Biographies are a difficult genre to tackle gracefully, and graphic biographies especially so. Unlike fiction and even autobiographies, biographies require a deeply intimate understanding of the subject but also a rigorously sourced and researched understanding of history. David F. Walker has shown in works like Shaft and Nighthawk the ability to place bombastic adventure comics in context of time, place, and identity, so seeing his name on the cover of a biographic graphic novel is exciting; historical context is just as important to nonfiction as it is to superheroes, if not more so.
For all his name recognition and the numerous photos of the titular subject, the average reader won’t know much of what Walker explores in The Life Of Frederick Douglass. Douglass wrote multiple autobiographies and gave many well-documented speeches, but as with the majority of people born into slavery, there are missing pieces and histories. In an introspective and honest introduction, Walker discusses not only the sources he used to create the narrative of the book, but also how he struggled with the best way to frame it. Ultimately, using a first-person narrative from Douglass’ perspective does exactly as Walker aimed to do, highlighting the humanity not only Douglass, but of the people around him.
It’s hard not to compare The Life Of Frederick Douglass to Che: A Graphic Biography; both are biographies of two men who stand prominent in their respective historical periods, their documented deeds tinged with myth. Damon Smyth’s art for The Life Of Frederick Douglass is loose and expressive, vibrantly colored by Marissa Louise, which serves to further link Douglass’ life to the reader’s. It’s easy to view photos from the 1800s or black-and-white illustrations and allow the lack of color to create distance between then and now, history and “real life,” which brings along with it an emotional disconnect. Explicit, straight -forward history lessons are interspersed throughout The Life Of Frederick Douglass, never shying away from words and slurs that many textbooks soften with allusions. In order to understand Douglass, it’s imperative readers understand the truth of the slave trade and the Civil War, and Walker provides that necessary context without sugar-coating or apologizing.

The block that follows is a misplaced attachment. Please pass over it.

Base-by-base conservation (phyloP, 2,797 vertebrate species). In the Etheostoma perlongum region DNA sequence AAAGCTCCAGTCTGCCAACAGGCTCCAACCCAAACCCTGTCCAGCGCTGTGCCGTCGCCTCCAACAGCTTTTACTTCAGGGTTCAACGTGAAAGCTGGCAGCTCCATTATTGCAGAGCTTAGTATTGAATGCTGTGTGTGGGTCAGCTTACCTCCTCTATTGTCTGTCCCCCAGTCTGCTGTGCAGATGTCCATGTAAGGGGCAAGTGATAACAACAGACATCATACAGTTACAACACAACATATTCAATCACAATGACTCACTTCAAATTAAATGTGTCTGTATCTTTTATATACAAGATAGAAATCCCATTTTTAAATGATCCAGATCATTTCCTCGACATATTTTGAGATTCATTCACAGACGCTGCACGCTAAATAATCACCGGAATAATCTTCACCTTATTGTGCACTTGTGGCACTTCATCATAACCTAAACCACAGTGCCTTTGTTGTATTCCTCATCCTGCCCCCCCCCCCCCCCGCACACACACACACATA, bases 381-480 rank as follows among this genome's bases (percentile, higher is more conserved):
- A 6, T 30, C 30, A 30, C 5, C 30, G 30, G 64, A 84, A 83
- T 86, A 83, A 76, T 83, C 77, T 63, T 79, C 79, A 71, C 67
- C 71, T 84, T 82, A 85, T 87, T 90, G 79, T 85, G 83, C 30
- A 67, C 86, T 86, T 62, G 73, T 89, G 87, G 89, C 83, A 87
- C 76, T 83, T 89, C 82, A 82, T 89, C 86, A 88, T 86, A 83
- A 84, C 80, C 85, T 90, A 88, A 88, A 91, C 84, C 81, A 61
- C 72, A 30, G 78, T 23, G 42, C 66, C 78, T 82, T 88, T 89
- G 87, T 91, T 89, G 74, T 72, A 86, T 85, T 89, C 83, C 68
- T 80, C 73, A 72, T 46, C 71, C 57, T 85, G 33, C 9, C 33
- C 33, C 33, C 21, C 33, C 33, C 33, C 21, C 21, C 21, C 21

Most importantly, Douglass and Walker both wrestle with nuance and internal conflict in a way that Che failed to do in any meaningful way. Douglass struggled with fear and self-criticism, and expressed justifiable frustration at the way white allies chose to support him and other black people. There is only one easy answer in the entire book, and that’s the central truth that slavery was an ugly, horrific, unconscionable way of being. Everything else is explored in layers of gray, circling around to questions about justifiable violence and the slide from slavery into what became segregation, then Jim Crow.
That’s not all there is to this book, or Frederick Douglass. There are moments of profound personal joy, a deep well of affection and respect for his friends, and an all-encompassing, if private, love for his wife. Douglass is not just a historical figure to be reified and seen at a distance, but a man, entirely human and worth celebrating as such. Smyth and Louise’s lively, emotionally evocative art and Walker’s deft, intentional choices bring him to life and give him a new platform on which to speak to a modern audience.